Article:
There are many models of the linguistic sign (see also sign (semiotics)). In Semiotics, a sign is "something that stands for something else to someone in some capacity" A classic model is the one by the Swiss linguist Ferdinand de Saussure. Ferdinand de Saussure (fɛʁdinɑ̃ də soˈsyːʁ ( November 26, 1857 – February 22, 1913) was a Swiss linguist According to him, language is made up of signs and every sign has two sides:
(The signified is not to be confused with the referent. In general a reference is a relation between objects in which one object designates by linking to another object The former is a mental concept, the latter the actual object in the world)
Furthermore, Saussure separated speech acts (la parole) from the system of a language (la langue). Parole was the free will of the individual, whereas langue was regulated by the group, albeit unknowingly.
Saussure also postulated that once the convention is established, it is very difficult to change, which enables languages to remain both static, through a set vocabulary determined by conventions, and to grow, as new terms are needed to deal with situations and technologies not covered by the old.
According to Saussure, the relation between the signifier and the signified is arbitrary, i. e. there is no direct connection between the shape and the concept (cf. Bussmann 1996: 434). For instance, there is no reason why the letters C-A-T (or the sound of these phonemes) produce exactly the image of the small, domesticated animal with fur, four legs and a tail in our minds. The phoneME project is Sun Microsystems reference implementation of Java virtual machine and associated libraries of Java ME with source licensed under the GNU It is a result of convention: speakers of the same language group have agreed (and learned) that these letters or sounds evoke a certain image.
Compare an aerial drawing of London (field of potential signifieds) with a grid (field of signifiers) placed on it. The grid is arbitrary. Its structure (however motivated) divides the drawing into areas (which can then be referred to). The division of the drawing is arbitrary. A square 'EC1' is an inseparable fusion of grid and area of drawing i. e. is a sign - just like two sides of the same sheet of paper - which refers to 'real' land. EC1 does not have to refer to the particular part of London it does. Drawing + grid = map = language.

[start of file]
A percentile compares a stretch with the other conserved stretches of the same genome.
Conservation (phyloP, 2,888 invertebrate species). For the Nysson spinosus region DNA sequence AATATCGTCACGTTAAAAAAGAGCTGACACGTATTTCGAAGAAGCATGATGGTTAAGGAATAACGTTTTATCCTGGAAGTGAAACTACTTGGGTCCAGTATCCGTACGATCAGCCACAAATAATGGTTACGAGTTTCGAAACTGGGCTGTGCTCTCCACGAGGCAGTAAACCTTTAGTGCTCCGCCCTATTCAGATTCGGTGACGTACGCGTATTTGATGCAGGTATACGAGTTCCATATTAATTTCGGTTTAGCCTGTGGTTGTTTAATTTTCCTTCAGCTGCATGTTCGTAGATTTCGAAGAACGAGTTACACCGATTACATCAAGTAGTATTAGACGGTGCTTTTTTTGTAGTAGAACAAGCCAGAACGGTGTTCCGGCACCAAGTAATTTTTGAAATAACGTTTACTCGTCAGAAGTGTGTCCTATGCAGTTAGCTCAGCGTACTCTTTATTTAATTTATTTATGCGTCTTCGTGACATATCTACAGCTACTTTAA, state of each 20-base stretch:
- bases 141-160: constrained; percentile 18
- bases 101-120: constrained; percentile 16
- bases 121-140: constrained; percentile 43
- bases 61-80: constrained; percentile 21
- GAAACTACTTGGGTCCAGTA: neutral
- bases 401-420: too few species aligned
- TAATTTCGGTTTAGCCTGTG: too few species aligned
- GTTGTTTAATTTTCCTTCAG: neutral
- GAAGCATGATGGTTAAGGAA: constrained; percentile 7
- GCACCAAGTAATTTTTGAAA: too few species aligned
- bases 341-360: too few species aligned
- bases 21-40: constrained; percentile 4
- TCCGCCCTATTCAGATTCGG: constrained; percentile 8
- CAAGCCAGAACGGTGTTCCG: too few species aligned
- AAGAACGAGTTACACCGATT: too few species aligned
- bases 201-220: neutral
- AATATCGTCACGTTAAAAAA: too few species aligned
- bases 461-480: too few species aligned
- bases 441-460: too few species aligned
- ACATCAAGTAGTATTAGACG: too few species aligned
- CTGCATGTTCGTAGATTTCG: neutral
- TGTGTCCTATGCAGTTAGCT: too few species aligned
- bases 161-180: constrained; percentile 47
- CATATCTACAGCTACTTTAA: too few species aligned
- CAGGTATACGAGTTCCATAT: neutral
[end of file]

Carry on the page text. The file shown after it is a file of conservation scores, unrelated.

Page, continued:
Two concepts are often cited to disprove Saussure’s claim, however, he provides reasons as to why these concepts are irrelevant. They are:
Which applies only in a very limited number of cases, and stems from phonetic approximation of sounds, which can themselves evolve into a more standard linguistic sign, and
Which fall much to the same logic as onomatopoeia, as is demonstrated by comparisons of the same expression in two languages (e. Onomatopoeia (also spelled onomatopœia, from Greek: ονοματοποιΐα is a Word or a grouping of words that imitates the sound it is describing An interjection is a Part of speech that usually has no connection with the rest of the sentence and simply expresses Emotion on the part of the speaker g. the French aïe and the English ouch).
Likewise, the figures made in writing are arbitrary, and not connected to the sounds which they inspire. The only requirement is the ability to differentiate between separate figures, such as t, l and f, and that the difference in the symbols is understood by the collective consciousness (i. e. that "i" is recognized as "i" by all members of the community, no matter what word it is placed in).
Saussure’s theory has been criticised, for instance for confusing words as sound-patterns with words as signs. As Marya Mazor states, “It does not makes sense to say that a word can be exchanged with an idea if, as a sign, such an idea is part of its makeup. ” She goes on to point out that in the exchange of words, Saussure views words as signs, as Mazor calls it, “meaning-and-form combinations,” leading to a rejection of real-world context. In viewing words as the “coins” of the language, Saussure sees them as interchangeable with other words or ideas-a viewing of words as sound-patterns. However, in word exchange, the word is contextually defined, and the exchange of another word “coin” in its place will never be precise; in short, it is an inexact trade (Mazor, 7).
Rudi Keller gives a simplified definition of linguistic signs, if not signs in general, stating
“Signs, therefore, are clues with which the speaker “furnishes” the addressees, enabling them and leading them to infer the way in which the speaker intends to influence them. Signs are not…containers used for the transport of ideas from one person’s head to another. Signs are hints of a more or less distinct nature, inviting the other to make certain inferences and enabling the other to reach them. ”
Keller dubs the process of making inferences “interpretation,” and the goal of the process “understanding. ”
Michel Foucault proposed a linkage between linguistic signs and their cultures, stating that language practices help to maintain assumptions in a culture by serving as a tool for knowing and constructing the world. Michel Foucault ( (15 October 1926 – 25 June 1984 was a French philosopher, Historian, Intellectual, Critic and Sociologist. He calls this connection between the physical reality and the discursive reality the “dominant discourse” and gives the example of “freedom” in the United States. The United States of America —commonly referred to as the The “freedom” stressed in the U. S. places emphasis on the individual, unhampered, and this viewpoint persists despite workplaces that require subordination and laws that refine freedom’s limits. “Freedom” in the U. S. persists in being defined as such, despite physical realities to the contrary (Rivkin, 54).